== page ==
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FARAFARA Cure FA

Rare Disease Day 2017 – Friedreich ataxia: Researchers from Fratagene Therapeutics and the University of Rome “Tor Vergata” identify a new therapeutic target

A few days before the International Rare Disease Day - which is celebrated annually on the last day of February - the prestigious journal "Cell Reports" has published the work of researchers of Fratagene Therapeutics, led by Dr. Alessandra Rufini, on the identification of a significant new therapeutic target for Friedreich's ataxia (FA). The study is in collaboration with researchers from the Department of Biomedicine and Prevention, University of Rome "Tor Vergata".

FA is a rare genetic neurodegenerative disease that affects children and young adults leading them gradually to disability. It is caused by a deficiency of frataxin. Only in the United States, Canada and Europe there are over 15 000 patients with FA, especially children and young adults, for which currently there is no approved therapy.

"The discovery of a new therapeutic target for Friedreich's ataxia - explains Dr Rufini, scientific director of Fratagene Therapeutics – ligase RNF126, an enzyme whose inhibition leads to an increase in frataxin levels in the cell of patients, opens the way to the possible development of a new class of drugs that could provide a hope of cure."

FRATAGENE THERAPEUTICS: from academia to industry

Fratagene Therapeutics is a biotech company founded by prof. Roberto Testi, director of the Laboratory of Signal Transdution at the Department of Biomedicine and Prevention, University of Rome "Tor Vergata", with the aim of attracting the necessary resources to the development of a cure for FA.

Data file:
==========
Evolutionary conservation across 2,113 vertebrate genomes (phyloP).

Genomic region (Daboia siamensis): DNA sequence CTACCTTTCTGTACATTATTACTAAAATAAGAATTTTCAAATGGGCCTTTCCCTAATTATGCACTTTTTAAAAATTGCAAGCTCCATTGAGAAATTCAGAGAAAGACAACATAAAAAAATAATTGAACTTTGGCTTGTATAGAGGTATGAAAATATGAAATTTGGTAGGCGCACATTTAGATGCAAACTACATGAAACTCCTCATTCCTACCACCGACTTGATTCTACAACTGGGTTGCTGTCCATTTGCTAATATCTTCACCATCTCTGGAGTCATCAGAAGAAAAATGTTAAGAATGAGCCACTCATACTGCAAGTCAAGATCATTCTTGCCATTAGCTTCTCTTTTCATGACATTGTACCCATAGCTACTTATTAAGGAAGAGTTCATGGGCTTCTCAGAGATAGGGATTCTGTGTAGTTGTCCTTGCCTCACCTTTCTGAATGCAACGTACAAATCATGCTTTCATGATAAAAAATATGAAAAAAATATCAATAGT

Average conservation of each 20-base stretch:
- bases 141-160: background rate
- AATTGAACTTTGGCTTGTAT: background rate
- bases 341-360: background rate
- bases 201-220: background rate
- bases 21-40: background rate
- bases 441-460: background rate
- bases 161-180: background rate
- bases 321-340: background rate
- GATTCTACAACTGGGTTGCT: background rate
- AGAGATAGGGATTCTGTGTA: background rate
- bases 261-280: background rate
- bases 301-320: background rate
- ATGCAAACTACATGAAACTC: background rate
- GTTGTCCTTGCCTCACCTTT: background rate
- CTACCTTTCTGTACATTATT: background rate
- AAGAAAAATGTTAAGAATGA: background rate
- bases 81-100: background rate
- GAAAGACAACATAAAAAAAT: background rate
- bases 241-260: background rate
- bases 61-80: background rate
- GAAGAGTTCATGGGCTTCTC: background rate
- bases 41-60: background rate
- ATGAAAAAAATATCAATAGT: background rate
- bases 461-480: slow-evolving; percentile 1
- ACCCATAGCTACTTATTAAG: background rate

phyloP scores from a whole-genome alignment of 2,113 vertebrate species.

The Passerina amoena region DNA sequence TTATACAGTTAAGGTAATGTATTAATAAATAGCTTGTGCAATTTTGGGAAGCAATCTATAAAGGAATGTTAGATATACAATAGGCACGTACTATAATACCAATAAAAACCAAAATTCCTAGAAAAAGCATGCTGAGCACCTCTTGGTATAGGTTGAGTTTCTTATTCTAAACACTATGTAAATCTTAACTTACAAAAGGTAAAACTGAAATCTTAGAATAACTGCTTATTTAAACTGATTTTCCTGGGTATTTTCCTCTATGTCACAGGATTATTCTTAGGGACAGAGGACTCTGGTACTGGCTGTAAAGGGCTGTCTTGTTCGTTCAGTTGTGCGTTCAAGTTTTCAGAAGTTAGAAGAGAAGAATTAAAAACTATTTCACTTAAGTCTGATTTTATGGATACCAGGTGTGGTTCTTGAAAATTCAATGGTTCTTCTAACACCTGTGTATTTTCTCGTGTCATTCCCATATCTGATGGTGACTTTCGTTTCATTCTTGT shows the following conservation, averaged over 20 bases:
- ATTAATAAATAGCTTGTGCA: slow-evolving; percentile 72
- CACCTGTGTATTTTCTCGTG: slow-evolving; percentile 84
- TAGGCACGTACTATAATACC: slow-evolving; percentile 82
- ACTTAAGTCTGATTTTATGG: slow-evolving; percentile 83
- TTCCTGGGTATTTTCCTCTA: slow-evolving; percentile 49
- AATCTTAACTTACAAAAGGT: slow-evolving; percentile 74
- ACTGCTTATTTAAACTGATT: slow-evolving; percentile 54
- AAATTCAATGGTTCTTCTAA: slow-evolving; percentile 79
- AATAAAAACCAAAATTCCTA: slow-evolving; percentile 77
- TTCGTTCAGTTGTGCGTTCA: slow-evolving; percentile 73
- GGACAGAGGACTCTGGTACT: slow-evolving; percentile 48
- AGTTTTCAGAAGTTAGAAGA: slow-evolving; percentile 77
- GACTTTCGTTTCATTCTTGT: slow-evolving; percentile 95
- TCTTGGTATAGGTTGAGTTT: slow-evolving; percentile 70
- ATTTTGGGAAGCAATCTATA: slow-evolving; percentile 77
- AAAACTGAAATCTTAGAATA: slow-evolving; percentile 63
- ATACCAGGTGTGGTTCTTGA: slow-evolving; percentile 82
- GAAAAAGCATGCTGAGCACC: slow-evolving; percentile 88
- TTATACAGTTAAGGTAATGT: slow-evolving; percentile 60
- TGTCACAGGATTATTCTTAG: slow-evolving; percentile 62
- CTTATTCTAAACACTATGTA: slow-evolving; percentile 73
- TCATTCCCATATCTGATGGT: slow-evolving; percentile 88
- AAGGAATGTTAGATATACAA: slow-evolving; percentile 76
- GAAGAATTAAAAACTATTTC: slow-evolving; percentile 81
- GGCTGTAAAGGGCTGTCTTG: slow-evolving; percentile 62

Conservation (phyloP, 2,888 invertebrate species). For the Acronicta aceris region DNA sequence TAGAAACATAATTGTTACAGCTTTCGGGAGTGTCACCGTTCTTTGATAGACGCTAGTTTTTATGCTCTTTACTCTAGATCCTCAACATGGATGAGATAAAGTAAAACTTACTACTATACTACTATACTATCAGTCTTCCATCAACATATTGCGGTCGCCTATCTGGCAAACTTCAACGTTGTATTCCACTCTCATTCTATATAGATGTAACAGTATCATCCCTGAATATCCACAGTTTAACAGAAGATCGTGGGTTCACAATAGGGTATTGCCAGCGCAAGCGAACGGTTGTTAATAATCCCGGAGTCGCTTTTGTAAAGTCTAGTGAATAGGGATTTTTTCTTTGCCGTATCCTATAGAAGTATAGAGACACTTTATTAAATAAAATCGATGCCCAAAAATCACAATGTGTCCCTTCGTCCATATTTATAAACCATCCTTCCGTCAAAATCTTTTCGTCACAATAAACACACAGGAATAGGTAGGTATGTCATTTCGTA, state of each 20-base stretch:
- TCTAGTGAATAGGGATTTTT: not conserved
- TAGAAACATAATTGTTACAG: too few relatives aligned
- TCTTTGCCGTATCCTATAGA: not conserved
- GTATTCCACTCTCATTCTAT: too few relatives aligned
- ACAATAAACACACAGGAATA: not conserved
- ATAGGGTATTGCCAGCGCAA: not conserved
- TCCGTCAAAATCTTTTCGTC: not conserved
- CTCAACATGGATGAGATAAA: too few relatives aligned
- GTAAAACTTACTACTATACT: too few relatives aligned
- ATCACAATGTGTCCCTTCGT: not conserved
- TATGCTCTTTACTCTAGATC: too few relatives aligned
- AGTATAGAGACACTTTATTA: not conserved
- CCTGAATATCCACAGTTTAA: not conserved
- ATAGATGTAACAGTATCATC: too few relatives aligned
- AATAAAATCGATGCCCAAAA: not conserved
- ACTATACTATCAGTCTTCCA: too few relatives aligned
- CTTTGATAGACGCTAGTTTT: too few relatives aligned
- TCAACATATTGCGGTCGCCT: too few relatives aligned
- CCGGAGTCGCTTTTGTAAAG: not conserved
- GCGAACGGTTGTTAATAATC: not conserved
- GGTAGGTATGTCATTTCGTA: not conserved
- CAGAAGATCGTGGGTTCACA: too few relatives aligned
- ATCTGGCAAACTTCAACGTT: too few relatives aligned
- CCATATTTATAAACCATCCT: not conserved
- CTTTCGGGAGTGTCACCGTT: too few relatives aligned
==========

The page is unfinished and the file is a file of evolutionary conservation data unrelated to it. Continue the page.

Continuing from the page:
"Fratagene Therapeutics is a model for value creation from research results generated within the University - said prof. Testi - and it is an important part of a long-term, innovative research program developed by the group I lead, that has been funded by Telethon, by Friedreich's Ataxia Research Alliance USA (FARA) and by two grants of the European Research Council (ERC)”.

PROJECT FAST: TWO GRANTS FROM THE EUROPEAN RESEARCH COUNCIL

The European Research Council (European Research Council) funded in 2012 the "FAST" project, Friedreich's Ataxia Seeks Therapy, led by prof. Roberto Testi, an "Advanced Grant" for the innovative and unique approach in the search for a cure for FA. Subsequently, in 2015 the ERC has awarded prof. Testi a "Proof-of-Concept Grant", aimed at possible commercial development of new therapies designed thanks to the "FAST" project. The "PoC Grant", is a type of financing that was created to help researchers bridge the gap between Academia and Industry, providing them with the resources for the ultimate validation of the idea, the protection of intellectual property and the scouting of industrial partners.

The study in Cell Reports "E3 Ligase RNF126 Directly ubiquitinates Frataxin, Promoting Its Degradation: Identification of a Potential Therapeutic Target for Friedreich Ataxia"
 


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Jen Farmer

Jen Farmer

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